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Technology held back by EU climate policy: Sandbag

London — Companies investing in low-carbon industrial innovations in Europe arebeing held back by their exclusion from product benchmarks that providefree carbon allowances under the EU Emissions Trading System, UK-basedenvironmental campaign group Sandbag warned in a report Tuesday.

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* Low carbon innovations excluded from product benchmarks

* 'Systematic exclusion of viable low carbon innovations'

Sandbag issued a call for evidence from industrial stakeholders fromNovember 2017 to January 2018, and its findings indicate that companiesdeveloping low-carbon alternatives to widely used products in Europe havebeen excluded from industry standard benchmarks used to allocate freecarbon allowances.

The findings suggest that the rules being employed under the EU ETS maybe failing to encourage a switch to lower emissions industrial productsby rewarding more emissions-intensive products under the benchmarks.

"As the European Commission makes preparations for Phase IV of the EU ETS[2021-2030], stakeholders have provided Sandbag with information showingthat implementation of EU climate policy -- and in particular EU ETSproduct benchmarks -- are proving detrimental to efforts to reduceindustrial emissions," the group said in a statement.

The group said the exclusions have been known for years but its latestresearch indicates that the problem is much more widespread than firstassumed.

"For years, producers of low-carbon substitutes for commonly usedmaterials have been excluded from applicable ETS product benchmarks onthe grounds that their products are manufactured in processes that differfrom traditional production methods as defined by benchmarks," it said.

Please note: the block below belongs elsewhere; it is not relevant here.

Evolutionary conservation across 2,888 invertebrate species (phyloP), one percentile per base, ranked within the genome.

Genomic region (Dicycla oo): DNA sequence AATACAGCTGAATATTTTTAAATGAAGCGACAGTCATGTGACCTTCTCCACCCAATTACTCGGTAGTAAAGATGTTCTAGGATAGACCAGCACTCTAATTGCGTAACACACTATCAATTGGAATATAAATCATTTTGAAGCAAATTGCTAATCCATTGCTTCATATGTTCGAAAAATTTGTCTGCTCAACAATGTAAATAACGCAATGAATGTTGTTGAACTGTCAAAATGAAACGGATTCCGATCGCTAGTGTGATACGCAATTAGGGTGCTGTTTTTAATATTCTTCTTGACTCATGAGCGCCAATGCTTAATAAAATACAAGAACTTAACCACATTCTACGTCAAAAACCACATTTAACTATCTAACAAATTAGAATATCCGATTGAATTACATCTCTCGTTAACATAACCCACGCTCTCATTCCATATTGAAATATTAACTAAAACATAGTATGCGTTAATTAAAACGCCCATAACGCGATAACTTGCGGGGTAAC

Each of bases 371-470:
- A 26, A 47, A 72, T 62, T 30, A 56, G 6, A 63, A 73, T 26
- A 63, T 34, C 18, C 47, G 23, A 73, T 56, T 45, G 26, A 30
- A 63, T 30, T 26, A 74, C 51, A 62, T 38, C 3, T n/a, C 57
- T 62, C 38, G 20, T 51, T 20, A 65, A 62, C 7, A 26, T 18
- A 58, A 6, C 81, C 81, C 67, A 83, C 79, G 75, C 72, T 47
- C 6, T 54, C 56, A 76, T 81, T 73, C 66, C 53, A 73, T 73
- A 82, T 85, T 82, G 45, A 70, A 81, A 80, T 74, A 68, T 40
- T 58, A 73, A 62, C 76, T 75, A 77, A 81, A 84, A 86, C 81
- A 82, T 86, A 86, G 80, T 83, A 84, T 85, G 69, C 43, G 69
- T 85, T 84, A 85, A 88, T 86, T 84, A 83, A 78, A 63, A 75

"That line of reasoning falls foul of the ETS Directive which states thatbenchmarks and free allocation should take into account the mostefficient techniques, substitutes [and] alternative productionprocesses," it said.

Under the EU ETS rules, many of the non-energy industrial sectors qualifyfor free allowances due to their exposure to international competition,and these are allocated according to industry product benchmarks that areintended to reward the best available technology in each market segment,encouraging companies to upgrade equipment and processes.

However, Sandbag's analysis suggests that the rules do not encouragecompanies to innovate and develop low carbon products. CO2 emissions frompower generation have fallen significantly since the EU carbon market waslaunched in 2005 but industrial sector emissions have not followed suit.

When raised in the past, these issues have been brushed aside as nicheexamples in an otherwise well-functioning EU ETS, Sandbag said.

"However, far from being limited to isolated cases, the numerous accountsand evidence presented to Sandbag point to systematic exclusion of viableand readily available low-carbon innovations from relevant benchmarkswhich threatens the ability of the ETS to deliver on its objective ofreducing emissions," it said.

In the case of cement, iron and steel companies, this has resulted inbest available technologies being offered limited or no credit for theemissions savings they generate, the group said.

"That approach has played into the hands of those who claim that yet tobe discovered breakthrough technologies -- requiring billions of euros inpublic funding -- are the solution to the problem of industrialemissions," it said.

"The argument has been strengthened by a prevailing discourse that seeksto relegate competing low carbon products to niche markets," it said.

"There are also concerns that ETS product benchmark reduction rates inPhase IV neither reflect the decarbonization potential of technologiesthey apply to, nor do they align with the rate of emissions reductionimplied by the Paris Agreement, which the EU and Member States aresignatories to," the group said.

The EU's executive arm and carbon market regulator, the EuropeanCommission, declined to comment when contacted Tuesday.

--Frank Watson,

--Edited by Jonathan Loades-Carter,